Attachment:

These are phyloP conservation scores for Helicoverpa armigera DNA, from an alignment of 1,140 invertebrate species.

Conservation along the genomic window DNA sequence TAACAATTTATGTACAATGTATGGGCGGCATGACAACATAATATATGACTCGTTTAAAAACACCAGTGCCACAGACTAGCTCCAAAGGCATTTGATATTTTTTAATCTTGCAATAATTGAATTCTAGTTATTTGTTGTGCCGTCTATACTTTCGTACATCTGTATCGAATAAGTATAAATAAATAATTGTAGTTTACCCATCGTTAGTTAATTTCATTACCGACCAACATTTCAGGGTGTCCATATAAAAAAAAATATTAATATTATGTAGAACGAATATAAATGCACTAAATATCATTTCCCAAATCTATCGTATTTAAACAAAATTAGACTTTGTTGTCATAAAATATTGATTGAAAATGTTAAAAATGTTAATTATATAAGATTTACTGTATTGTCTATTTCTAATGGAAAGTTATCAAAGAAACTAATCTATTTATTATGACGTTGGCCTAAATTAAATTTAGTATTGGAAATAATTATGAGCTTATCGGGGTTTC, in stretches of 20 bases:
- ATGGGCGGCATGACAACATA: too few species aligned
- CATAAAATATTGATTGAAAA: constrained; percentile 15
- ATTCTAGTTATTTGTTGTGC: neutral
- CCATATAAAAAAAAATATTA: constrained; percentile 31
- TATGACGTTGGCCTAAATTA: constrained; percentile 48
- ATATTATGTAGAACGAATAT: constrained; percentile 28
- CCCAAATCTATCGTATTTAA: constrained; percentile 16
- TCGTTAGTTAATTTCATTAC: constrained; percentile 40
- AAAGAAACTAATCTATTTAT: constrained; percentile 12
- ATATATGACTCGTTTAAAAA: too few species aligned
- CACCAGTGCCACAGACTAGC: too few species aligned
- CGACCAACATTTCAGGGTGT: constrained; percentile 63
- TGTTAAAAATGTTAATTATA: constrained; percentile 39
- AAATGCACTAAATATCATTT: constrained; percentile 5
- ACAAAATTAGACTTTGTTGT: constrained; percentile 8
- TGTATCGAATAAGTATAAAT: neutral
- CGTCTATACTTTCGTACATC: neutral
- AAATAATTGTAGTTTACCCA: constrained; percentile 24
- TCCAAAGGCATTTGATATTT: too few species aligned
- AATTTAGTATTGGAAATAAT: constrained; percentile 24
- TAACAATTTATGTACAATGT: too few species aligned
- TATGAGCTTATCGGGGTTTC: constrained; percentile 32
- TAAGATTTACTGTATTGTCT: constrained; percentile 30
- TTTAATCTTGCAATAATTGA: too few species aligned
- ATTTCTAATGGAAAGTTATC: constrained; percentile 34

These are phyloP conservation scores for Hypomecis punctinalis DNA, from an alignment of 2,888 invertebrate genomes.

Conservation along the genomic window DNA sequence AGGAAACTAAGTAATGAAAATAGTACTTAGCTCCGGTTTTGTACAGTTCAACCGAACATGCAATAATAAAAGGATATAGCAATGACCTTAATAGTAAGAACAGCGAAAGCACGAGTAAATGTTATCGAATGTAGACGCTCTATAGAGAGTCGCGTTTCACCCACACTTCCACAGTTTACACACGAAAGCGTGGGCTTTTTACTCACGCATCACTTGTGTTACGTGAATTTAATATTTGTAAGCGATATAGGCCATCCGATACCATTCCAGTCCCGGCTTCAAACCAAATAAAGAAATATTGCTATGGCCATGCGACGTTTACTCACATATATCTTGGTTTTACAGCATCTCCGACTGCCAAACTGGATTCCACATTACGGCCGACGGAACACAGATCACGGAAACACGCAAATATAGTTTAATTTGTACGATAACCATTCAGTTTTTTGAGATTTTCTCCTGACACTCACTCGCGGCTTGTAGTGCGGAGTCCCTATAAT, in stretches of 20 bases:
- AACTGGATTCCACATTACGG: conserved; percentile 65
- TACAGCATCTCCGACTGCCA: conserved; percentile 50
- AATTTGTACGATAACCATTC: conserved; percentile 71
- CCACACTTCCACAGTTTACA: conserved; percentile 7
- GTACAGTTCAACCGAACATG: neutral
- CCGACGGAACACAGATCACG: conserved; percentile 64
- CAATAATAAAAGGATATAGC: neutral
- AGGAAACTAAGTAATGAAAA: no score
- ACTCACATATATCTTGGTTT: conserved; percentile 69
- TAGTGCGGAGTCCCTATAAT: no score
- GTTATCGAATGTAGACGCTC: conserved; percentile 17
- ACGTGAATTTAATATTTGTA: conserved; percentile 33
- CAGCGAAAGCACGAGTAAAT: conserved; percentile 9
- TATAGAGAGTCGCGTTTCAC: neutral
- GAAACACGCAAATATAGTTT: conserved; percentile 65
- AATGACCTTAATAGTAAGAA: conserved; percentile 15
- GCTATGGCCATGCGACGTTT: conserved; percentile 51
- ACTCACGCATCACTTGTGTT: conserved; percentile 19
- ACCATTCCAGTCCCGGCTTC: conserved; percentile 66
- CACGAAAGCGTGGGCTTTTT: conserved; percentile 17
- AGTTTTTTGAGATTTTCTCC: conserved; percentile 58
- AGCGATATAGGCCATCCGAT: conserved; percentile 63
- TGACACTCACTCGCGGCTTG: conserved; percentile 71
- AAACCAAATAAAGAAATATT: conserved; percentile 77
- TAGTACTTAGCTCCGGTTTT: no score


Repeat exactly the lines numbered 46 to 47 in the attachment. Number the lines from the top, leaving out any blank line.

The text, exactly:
- GCTATGGCCATGCGACGTTT: conserved; percentile 51
- ACTCACGCATCACTTGTGTT: conserved; percentile 19